How to Avoid Surprise Health Inspections at Your Restaurant

How to Avoid Surprise Health Inspections at Your Restaurant

A restaurant can be a dangerous place, filled with razor-sharp cutting utensils, slippery floors, super-heated liquids and bodies moving at lightning speed in a confined area. It’s the type of hazardous environment that is a magnet for health inspections conducted by both the Occupational Safety and Hazards Administration (OSHA) and other workers’ compensation authorities. 

However, it doesn’t have to be this way. The key is to think safety, starting from senior management all the way down to the people bussing tables. It also comes down to something as simple as the design of the restaurant itself. Here are some suggestions, courtesy of Restaurant Hospitality and OSHA, on how the design of your restaurant can go a long way in reducing workplace injuries.

In the kitchen:

  • Buy countertops and cutting surfaces that can be adjusted to the right height for different workers.
  • Install dumbwaiters to transfer food products between floors.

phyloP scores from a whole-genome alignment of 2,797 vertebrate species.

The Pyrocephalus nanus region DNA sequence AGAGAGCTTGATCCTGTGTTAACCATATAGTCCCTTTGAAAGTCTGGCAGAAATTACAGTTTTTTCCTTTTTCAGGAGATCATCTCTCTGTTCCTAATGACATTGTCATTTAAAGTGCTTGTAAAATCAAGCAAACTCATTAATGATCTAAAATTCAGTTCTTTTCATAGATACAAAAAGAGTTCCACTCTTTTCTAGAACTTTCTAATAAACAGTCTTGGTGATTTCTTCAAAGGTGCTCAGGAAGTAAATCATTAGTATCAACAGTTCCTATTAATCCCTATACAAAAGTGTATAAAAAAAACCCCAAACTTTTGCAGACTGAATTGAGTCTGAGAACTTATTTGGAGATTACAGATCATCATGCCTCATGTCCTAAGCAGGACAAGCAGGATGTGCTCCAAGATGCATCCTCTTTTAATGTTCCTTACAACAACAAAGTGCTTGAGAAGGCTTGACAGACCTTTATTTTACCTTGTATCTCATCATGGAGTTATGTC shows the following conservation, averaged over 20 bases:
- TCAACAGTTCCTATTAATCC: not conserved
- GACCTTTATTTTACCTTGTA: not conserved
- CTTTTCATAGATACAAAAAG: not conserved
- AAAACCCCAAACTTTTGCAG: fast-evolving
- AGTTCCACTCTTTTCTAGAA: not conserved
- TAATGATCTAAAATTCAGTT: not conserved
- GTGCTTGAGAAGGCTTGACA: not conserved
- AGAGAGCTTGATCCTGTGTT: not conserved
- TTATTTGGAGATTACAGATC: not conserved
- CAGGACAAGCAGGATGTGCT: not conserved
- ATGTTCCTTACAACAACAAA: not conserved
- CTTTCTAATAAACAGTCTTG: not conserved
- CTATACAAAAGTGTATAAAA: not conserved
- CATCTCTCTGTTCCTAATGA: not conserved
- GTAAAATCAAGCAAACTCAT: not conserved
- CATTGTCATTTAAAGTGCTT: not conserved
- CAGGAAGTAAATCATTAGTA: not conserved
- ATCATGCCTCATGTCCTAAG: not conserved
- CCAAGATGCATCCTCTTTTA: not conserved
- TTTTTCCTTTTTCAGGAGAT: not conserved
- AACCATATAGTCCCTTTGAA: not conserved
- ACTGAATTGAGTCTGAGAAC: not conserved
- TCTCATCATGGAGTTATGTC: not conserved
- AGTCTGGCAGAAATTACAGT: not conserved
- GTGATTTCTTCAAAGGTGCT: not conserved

• Install sinks that are at the height of most workers’ hips. This helps prevent strain in dishwashing.
  • Buy thick rubber mats for use when kneeling.
  • Make sure that all the equipment, utensils, pots and pans needed in the kitchen are within reach of the shortest worker.

In the front of house:

  • Install coat racks at chest height.
  • Install hip-height bar sinks and ice storage at bars.
  • Install computer workstations for ordering that are adjustable with touchscreens.
  • Install lights at ordering computer workstations with dimmers that direct light upward, toward the ceiling.
  • Design at the bar is important, too. The distance between the bartender and customer should measure 22 inches or less.

Workers in the restaurant should:

  • Store heavy and frequently used items on racks that are no lower than hip height and no higher than chest height.
  • Limit very low and overhead storage to items not often used.
  • Rather than bending, stooping or kneeling, work at levels between your hips and chest. You should work in your power zone while sweeping the floor.

Owners and managers should:

  • Create a written safety policy in your handbook. This should address separately the hazards most frequently encountered by employees. Work rules must meet or exceed OSHA standards. Work rules need to be in writing and be distributed to all.
  • Communicate the rules to employees. Ensure management is on board and all new employees are properly trained prior to starting. Implement continued training safety and establish safety committed, view vendor demos and educate workers on most frequently encountered hazards.